2. Nice review nick. I’d like to see one done on the Vortex model.(I can’t remember which model number, but the highest priced vortex 1-4x one) It’s supposed to have superior glass to the trijicon, but is battery powered so that’s a downside.

    • That would be impressive – the word on the street and within the optics community is that Trijicon uses the same glass manufacturer as Nightforce…

  3. Looks like your BUIS is taken our of commission with this optic, Nick. Do you feel that’s an issue at all?

    • Looks like it’s on a quick-release mount. Wouldn’t a few seconds put the BUIS back in commission? This sight is built like a tank. I’m waiting for a Leopold 1-6. I’m less sensitive to some of the issues others care about.

  4. What model Primary Arms red dot do you prefer? Is the red dot a preference only b/c of the “clutter” of the EOTech? If someone was looking for a good, multipurpose optics option, what would you recommend based on this most recent review?

    • I prefer their micro red dot, it’s MUCh cheaper than an Aimpoint and works just fine.

      But if I wanted the “one optic to rule them all” It would probably be this one.

  5. Is there anybody who doesn’t love Trijicons? My sometime shooting buddy (and occasional TTAG contributor) ‘Tony’ put a 3x ACOG on his Rock River AR-10 and never looked back. My only reservation with that scope is that the magnification really slows you down at short ranges, but your true 1x scope sure solves that problem.

    But what mount are you using for the Trijicon? The Leupold Patrol 1.25-4x I reviewed last year desperately needs a lighter mount that scoots it forward over the receiver and makes room for the Magpul BUIS like yours.

  6. I think the Trijicon Accupoints are probably the most underrated scopes out there. Everyone wants to love the Mark IV’s, NXS’s, USO’s, etc – but I love my Accupoints and would put them out there against any other high-end scope in terms of quality and rugged construction (this coming from a guy who owns a $3200 S&B PMII). I hope that Trijicon will tweak them a bit as to gain more traction in F-Class and Tactical matches – i.e. more internal MOA adjustments (although 50 is OK for me), a finer (target) reticle, and perhaps a FFP option.

    • “I think the Trijicon Accupoints are probably the most underrated scopes out there.”

      I noticed this a bit too. I had been searching for feedback on them, and while people have good things to say about them, they don’t seem to be as popular as they should be.

    • The half life of tritium is 12.32 years. So assuming it’s new, in 12 years it will be half as bright as it was when new. Then in another 12 years it will be half as bright again, or 1/4 the original brightness, and so on from there.

      As for replacing it I can’t say, it might be something that needs to be sent in to be serviced. Personally I always figured that it has a long enough life that I wouldn’t mind buying a new one when the time comes.

        • Nick is correct – unless you’re in COMPLETE darkness, you’ll never see the tritium dot/triangle. Even in the most minute amount of light, the dot is impossible to see (with the FO window covered). The FO picks up so much light that even in very dark/dusk conditions, it will show the aiming reticle for you.

          Another trick that you could do that is popular with the bowhunting crowd is to use those little “glow sticks” designed for archery sights. Just tape one over the FO window as you’re good to go…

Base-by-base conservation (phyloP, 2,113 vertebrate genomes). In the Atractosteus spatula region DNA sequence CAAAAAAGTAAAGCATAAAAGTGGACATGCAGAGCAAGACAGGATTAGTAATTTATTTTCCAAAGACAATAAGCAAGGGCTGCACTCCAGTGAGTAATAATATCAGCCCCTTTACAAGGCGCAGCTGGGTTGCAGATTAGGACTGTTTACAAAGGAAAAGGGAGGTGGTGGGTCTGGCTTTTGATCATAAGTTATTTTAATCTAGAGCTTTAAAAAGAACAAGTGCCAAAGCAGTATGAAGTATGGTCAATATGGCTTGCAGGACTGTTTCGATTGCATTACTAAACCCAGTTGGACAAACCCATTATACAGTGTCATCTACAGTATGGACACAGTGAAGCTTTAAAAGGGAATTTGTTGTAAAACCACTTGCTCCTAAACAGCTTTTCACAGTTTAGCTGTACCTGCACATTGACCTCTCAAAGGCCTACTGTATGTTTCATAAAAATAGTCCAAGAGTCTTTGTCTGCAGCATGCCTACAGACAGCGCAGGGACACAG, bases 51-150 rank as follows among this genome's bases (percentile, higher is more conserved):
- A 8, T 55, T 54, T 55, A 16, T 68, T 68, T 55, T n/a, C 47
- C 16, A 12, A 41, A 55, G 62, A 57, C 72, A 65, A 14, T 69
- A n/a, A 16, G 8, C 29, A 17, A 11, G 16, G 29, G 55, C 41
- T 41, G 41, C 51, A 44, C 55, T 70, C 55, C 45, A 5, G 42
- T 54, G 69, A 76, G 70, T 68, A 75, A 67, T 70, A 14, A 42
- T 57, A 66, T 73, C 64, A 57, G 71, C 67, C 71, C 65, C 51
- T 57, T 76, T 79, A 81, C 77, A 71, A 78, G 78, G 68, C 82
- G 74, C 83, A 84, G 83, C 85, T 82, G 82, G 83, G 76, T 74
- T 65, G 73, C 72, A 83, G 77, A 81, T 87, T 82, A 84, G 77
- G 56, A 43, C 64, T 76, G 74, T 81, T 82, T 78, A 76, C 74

7. Would this scope hold up on a 870 with slugs?

    Had a saddle mount for 870 TruGlo red/green dot from OpticsPlanet that busted internally after only a few rounds, is the reason I ask.

    (Hornady sabot slugs in rifled barrel for hog and hog hunting reach out 150+ yds and this looks like a good fit).

  8. I have sold several of my Leupold’s and replaced them with Trijicon’s. I have the 1.25 x 4 on my AR-15. The 3×9 on my Remington R-25 308 that I hunt hogs with day or night here in Texas. I replaced a Mark 4 on my custom 308 Tactical Rifle. I can’t say enough good things about them. The glass is excellent and you can’t beat the tritium/fiber optic lighting system. They are also very well built mechanically. The settings are true and repeatable. You get all this at a much lower cost than some other big name scopes. I guess the military doesn’t buy all of those ACOG’s for no reason.

  9. If you look at the Trijicon website. They market the TR-24 and 21 series as hunting scopes. Since the design makes it very easy to engage fast moving targets.
    Most of my AKMs are equipped with TR-24s. If you need magnification, it makes more sense to use the TR-24 than an E0tech-+ magnifier, or Aimpoint + magnifier setup.

  10. Given the price, I fail to see why you wouldn’t just get an ACOG. Just a few hundred dollars more and it’s a far better system IMO.

  11. I’m a fan of the Accupoint, its a great scope for hunting, and the smaller sizes are great for carbines. Like other Trijicons it has a unique illumination system to keep the reticle bright under any conditions. I did a full breakdown of the Accupoint series over on my blog and discussed how its features make it great for many different applications.

  12. I “had” a Trijicon Accupoint 1-4 X 24 with German #4 crosshair that had the Tritium center dot fade completely out at four years since delivery new.
    Sent it to Trijicon for repair and they sent it back with no noticeable change.
    Have sent it back to them and it has been almost four months since they received it the first time and I haven’t heard anything from them yet.
    It was a nice scope, until it wasn’t.

    • Have your cataracts checked, since they could be suppressing light and making you see less bright than you did 4 years earlier.